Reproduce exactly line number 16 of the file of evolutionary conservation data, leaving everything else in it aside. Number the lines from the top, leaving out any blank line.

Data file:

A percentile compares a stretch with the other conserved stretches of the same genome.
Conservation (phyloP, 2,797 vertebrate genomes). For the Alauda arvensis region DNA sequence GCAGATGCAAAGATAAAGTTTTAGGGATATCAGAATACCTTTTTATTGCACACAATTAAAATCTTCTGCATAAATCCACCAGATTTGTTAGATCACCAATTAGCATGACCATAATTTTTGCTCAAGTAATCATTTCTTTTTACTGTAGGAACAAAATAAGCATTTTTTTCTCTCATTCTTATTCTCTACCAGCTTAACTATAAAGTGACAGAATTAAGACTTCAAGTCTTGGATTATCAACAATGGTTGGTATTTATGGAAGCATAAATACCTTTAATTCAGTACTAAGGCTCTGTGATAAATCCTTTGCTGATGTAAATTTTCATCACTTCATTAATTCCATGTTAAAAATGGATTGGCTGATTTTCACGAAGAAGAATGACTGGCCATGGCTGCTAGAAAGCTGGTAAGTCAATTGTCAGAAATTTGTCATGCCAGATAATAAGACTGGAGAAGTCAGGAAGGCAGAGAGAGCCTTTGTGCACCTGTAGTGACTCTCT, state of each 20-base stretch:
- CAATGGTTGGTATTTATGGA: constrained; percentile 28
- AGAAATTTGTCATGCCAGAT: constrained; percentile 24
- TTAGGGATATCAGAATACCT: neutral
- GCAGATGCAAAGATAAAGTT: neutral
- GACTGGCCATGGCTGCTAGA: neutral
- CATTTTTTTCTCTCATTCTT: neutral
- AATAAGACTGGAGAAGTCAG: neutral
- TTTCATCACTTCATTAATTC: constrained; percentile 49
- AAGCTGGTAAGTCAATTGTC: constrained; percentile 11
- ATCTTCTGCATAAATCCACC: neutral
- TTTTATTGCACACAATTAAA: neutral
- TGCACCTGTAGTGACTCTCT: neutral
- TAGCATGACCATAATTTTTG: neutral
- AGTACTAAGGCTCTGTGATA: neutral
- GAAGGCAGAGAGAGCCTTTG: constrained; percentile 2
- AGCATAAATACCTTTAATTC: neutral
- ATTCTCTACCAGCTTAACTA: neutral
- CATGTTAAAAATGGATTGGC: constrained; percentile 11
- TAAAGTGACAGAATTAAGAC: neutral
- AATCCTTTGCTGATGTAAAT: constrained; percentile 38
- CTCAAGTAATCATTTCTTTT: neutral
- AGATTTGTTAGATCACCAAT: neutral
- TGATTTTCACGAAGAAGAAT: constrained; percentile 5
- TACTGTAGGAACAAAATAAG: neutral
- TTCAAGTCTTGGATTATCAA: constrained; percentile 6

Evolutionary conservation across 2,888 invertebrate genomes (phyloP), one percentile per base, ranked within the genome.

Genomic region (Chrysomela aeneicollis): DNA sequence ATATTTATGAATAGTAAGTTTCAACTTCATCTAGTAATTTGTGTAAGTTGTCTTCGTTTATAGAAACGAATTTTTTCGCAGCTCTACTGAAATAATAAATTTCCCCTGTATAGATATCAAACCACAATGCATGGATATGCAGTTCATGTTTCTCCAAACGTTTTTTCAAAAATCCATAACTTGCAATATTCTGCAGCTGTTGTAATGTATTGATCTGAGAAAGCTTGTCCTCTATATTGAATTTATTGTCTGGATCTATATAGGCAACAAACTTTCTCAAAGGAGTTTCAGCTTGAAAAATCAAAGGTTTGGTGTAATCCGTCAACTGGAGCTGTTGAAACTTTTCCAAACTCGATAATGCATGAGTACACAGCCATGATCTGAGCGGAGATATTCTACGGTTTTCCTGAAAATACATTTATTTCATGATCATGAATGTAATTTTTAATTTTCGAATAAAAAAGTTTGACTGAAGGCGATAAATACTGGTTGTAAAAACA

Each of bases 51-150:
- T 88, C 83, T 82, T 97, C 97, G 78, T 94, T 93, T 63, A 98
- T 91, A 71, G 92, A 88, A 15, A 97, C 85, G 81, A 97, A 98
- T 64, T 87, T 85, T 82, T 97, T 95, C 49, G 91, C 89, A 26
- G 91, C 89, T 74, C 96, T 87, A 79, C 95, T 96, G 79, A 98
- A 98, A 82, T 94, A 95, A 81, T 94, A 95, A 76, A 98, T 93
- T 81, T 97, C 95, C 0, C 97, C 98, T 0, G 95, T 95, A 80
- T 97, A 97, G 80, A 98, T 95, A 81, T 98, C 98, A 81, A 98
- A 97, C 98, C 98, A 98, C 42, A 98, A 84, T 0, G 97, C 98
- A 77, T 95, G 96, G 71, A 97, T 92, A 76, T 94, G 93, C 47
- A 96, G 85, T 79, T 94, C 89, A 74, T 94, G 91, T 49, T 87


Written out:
- AGTACTAAGGCTCTGTGATA: neutral